A post shared by Hip Sobriety | Holly Whitaker (@holly) on

My intention in this post isn’t to talk anyone out of cocktails with friends or having a glass of wine tonight. But I do think it’s imperative to question why we do the things we do.

“No one ‘gets’ to drink and it’s not some kind of privilege to be able to tolerate ingesting ethanol. It’s a privilege to have discovered that you cannot.” – Holly Whitaker

I only speak for myself when I say that I know alcohol has more negatives than positives. And while I still drink socially – for now – I can say that this is something I will be sitting with to find out when and how and why I may stop drinking all together.

I’m curious, are your drinking habits something you’ve ever thought about? Would you ever consider giving up alcohol entirely?



Slap Back for a Clapback

I have a very vivid recollection of the first (and last) time a man ever hit me.

I was 21 and at a popular bar with my girlfriends in Pacific Beach, San Diego. We were dancing, drinking and having a great time. As we were walking across the jam-packed dance floor, a man whom I had never met before, decided to forcibly grab my hair in a caveman-esque fashion, stopping me dead in my tracks due to the combined force of his hand and my surging rage. Men touching me in bars was unfortunately nothing new. But this time it was different. This time it was too rough and I had had enough.

“What the fuck do you think you’re doing?” I turn around to say to him.

“Whatever the fuck I want,” he says back with a cocky, misogynistic smirk on his face, which was quickly met with the slap of my firm palm.

I was prepared for the fragile male rage and slander that had become customary when rejected.  What I was not prepared for was being met with a reciprocal slap to the face. I was stunned. Speechless. Without any idea what to do next, I walked to the nearby security guard to explain what had just happened. The decision? If they kick him out (and this was a big “if”), they also have to kick me out, because I was apparently the one who instigated the violence. WHAT. THE. FUCK. Needless to say, we left the bar and I never went back.


“Men are afraid women will laugh at them. Women are afraid men will kill them.”

– Margaret Atwood

Just because women are used to the inappropriate behavior – the catcalls, the groping, the dirty DMs, the subtly suggestive and unwelcome comments – does not mean it’s okay. And I think we’re all just now starting to realize that. Women are finding their voice. There is a collective re-traumatization that is happening now as women begin to share their stories, and it’s calling for healing and the empathy of men.

“Some days I am more wolf than woman and I am still learning how to stop apologizing for my wild.”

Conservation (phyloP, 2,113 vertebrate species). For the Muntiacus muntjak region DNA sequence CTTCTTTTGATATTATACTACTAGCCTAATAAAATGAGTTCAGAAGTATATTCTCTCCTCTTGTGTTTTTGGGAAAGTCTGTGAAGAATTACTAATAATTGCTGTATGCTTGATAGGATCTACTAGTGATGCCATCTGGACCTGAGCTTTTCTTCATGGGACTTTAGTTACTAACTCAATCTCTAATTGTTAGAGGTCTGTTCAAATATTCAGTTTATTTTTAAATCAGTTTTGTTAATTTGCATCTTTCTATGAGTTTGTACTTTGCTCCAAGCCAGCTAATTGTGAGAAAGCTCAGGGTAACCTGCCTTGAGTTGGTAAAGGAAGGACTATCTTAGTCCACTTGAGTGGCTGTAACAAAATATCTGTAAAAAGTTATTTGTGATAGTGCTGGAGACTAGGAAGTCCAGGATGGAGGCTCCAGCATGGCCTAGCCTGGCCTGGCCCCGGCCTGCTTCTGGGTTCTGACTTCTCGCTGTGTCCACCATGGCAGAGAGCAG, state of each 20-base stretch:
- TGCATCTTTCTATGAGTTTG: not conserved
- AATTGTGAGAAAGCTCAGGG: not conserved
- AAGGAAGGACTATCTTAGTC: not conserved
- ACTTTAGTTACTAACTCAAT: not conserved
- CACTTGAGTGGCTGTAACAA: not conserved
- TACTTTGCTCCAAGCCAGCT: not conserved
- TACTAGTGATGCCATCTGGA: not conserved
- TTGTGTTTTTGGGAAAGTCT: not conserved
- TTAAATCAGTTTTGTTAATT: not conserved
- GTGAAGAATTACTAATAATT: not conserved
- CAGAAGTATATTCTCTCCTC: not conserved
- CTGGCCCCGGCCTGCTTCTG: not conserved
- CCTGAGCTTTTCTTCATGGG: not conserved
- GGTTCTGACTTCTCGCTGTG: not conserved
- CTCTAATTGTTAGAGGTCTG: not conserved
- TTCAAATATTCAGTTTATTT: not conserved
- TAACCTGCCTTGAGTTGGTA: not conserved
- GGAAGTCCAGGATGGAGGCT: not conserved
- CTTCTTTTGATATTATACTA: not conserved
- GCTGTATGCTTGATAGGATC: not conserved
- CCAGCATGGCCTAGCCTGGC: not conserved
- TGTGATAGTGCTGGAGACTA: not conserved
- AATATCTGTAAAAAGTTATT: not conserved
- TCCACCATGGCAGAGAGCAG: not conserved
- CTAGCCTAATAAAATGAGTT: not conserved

– Nikita Gill

I pray that our world is changing… that our society is awakening. So that when, or if, I have daughters one day, they won’t feel the need to hold their breath with their keys strategically interwoven in-between their fingers as they walk to their car at night. So that they won’t have to text at least two people the details of their first date, “just in case.” So that they won’t have to keep their eyes and hand glued to the top of their cocktail because they’ve heard countless accounts of girls getting roofied at bars and parties. So that they won’t feel restricted to only running in daylight where people (aka. witnesses) are plentiful. So that they won’t deliberately try to make a “resting bitch face” after getting catcalled in an attempt to look as unapproachable as possible; So that they won’t silently wonder if they’ll get attacked if they clapback. So that they won’t question if anyone will even believe them if they say they’ve been assaulted (God forbid) because “What were you wearing? How much did you drink? Were you flirting?”

“It’s tempting to say that’s sheer paranoia, and most men are wonderful. Most men are wonderful. Except, of course, for the ones that aren’t. One in three women are victims of domestic violence, and in 55 percent of cases where women are murdered, domestic violence is involved. In 93 percent of those cases, the perpetrator is their husband or boyfriend or an intimate partner. Or, as the Huffington Post puts it “Who Is Killing American Women? Their Husbands And Boyfriends, CDC Confirms.” And before someone says “but women kill their male partners, too!”—yes, they do, two percent of the time. Ninety-eight percent of homicidal partners are male.” (1)

I have been blessed with more positive interactions with men than bad ones. But the bad ones have been downright terrifying at times. From being stalked for miles on end, to being inappropriately groped by a stranger. These are things that sear themselves into a woman’s memory and change the way she experiences life until she releases and heals them; thus freeing up space to see, trust, and ultimately, celebrate men.

unnamed Photo by Jordan Tyler Paige[/caption]

This is not a time for men to sarcastically complain about not knowing how to “appropriately” speak to a woman or what “consent” means. Go listen to some of John Wineland’s content. Women want to feel safe. We’re tired of the rape and roofie jokes. We’re tired of hearing that a man’s reputation is more important than a woman’s safety. We’re tired of lying and saying “sorry, I have a boyfriend” because we’re too afraid to just say “no.”

Let’s call in safe vocality and healthy boundaries. Ladies, it’s time to speak up and heal. Men, it’s time to listen and love.


(1) “Women are afraid men will Murder them.” Jennifer Wright.

Sex, Shame and Spirituality


We have a lot of desires, feelings, beliefs, fears, and stories wrapped up in this one word. And I’ve been feeling called to write about this, even though it makes me uncomfortable. And even though, ironically, I used to write a dating blog called “No Sex in San Diego” when I was proudly abstinent.